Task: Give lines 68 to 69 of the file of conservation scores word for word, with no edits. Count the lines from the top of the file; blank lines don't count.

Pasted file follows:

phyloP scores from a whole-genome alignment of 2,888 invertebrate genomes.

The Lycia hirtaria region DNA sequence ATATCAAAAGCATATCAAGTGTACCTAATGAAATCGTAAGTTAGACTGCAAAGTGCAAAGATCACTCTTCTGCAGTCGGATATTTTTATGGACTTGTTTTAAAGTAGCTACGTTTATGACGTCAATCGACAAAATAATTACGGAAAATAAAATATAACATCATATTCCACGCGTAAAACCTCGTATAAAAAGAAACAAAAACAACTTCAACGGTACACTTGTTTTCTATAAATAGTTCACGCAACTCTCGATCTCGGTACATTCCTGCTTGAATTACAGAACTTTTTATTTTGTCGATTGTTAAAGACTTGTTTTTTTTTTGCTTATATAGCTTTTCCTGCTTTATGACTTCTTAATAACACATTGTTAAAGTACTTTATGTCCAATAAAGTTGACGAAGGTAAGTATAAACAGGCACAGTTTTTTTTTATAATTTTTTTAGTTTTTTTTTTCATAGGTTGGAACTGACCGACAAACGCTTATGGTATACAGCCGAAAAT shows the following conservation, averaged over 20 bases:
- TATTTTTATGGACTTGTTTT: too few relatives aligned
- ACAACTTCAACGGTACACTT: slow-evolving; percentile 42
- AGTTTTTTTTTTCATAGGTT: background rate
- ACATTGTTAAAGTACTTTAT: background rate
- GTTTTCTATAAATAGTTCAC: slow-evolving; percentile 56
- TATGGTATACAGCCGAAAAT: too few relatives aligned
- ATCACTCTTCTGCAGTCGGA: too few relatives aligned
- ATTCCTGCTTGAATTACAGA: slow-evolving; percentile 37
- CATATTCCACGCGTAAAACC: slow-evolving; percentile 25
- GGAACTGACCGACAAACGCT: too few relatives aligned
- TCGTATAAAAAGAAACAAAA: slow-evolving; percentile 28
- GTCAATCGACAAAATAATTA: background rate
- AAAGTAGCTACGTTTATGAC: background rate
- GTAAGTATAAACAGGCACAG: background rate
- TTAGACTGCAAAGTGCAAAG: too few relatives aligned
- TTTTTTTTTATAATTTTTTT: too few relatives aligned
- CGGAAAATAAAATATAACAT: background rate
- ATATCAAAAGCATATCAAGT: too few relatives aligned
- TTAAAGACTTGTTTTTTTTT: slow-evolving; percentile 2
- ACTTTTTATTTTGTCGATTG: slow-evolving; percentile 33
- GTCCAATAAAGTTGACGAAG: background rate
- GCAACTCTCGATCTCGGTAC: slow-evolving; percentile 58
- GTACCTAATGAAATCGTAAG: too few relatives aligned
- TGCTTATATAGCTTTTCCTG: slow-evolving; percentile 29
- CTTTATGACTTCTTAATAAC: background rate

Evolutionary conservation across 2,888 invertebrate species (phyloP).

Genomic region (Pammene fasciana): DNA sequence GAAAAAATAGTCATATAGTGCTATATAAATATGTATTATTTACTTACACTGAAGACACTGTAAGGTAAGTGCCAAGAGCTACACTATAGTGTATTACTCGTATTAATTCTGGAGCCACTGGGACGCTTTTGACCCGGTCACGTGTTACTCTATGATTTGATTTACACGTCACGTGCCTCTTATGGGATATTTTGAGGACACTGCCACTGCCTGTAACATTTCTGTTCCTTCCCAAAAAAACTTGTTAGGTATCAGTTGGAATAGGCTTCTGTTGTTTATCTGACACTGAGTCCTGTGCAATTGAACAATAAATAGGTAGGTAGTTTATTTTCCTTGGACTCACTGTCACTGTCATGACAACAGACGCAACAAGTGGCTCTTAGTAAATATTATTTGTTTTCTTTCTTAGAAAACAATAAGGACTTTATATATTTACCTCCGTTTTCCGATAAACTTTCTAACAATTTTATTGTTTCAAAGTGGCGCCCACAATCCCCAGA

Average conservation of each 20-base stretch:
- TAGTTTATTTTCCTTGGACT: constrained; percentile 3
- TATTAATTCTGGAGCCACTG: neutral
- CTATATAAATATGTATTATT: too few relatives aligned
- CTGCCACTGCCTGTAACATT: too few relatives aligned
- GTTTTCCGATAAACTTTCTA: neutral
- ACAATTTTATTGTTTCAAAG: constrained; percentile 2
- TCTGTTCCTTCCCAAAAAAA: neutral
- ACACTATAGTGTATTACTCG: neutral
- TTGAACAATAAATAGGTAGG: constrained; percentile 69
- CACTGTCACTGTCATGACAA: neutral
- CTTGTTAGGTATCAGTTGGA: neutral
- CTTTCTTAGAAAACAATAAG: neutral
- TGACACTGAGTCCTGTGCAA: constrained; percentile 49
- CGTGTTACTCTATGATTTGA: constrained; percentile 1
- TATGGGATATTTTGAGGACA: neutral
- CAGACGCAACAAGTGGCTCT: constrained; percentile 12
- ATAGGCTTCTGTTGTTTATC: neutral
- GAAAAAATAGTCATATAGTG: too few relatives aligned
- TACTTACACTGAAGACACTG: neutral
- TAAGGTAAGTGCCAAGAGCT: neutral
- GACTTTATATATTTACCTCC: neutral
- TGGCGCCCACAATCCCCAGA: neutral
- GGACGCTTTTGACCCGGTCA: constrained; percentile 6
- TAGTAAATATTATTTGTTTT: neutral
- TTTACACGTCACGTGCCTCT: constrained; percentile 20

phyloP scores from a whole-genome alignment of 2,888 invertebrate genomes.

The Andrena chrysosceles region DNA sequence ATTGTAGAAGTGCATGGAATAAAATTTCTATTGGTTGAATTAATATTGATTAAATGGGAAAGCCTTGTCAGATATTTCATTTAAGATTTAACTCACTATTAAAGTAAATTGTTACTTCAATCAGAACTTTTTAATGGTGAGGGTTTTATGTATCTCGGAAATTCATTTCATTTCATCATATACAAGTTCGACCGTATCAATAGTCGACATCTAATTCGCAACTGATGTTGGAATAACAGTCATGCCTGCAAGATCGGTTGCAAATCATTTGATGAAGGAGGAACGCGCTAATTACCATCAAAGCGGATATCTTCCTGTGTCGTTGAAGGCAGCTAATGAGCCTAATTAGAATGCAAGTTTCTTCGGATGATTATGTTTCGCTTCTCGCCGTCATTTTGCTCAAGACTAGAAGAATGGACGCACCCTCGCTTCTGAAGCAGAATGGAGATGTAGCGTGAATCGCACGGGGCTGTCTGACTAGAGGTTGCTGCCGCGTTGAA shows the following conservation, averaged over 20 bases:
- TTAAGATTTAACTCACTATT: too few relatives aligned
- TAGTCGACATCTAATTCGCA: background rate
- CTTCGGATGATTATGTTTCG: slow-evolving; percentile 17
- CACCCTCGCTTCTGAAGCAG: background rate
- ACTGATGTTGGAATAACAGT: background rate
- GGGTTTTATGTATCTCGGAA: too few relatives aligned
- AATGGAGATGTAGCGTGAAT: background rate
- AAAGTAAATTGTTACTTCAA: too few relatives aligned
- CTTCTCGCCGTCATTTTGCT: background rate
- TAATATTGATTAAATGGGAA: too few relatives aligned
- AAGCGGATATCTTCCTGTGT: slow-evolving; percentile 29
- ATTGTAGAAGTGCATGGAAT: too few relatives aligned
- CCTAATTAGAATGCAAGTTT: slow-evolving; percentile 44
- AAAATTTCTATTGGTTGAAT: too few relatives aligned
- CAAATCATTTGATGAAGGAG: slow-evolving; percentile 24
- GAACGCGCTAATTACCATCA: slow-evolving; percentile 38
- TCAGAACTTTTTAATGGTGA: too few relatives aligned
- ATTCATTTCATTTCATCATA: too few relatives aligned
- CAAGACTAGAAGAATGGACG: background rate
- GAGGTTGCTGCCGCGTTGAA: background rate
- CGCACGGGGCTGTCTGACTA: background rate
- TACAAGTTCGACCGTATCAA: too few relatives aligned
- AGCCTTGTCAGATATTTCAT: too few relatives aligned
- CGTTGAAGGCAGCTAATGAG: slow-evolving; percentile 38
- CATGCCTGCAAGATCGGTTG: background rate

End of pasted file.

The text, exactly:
- AAGCGGATATCTTCCTGTGT: slow-evolving; percentile 29
- ATTGTAGAAGTGCATGGAAT: too few relatives aligned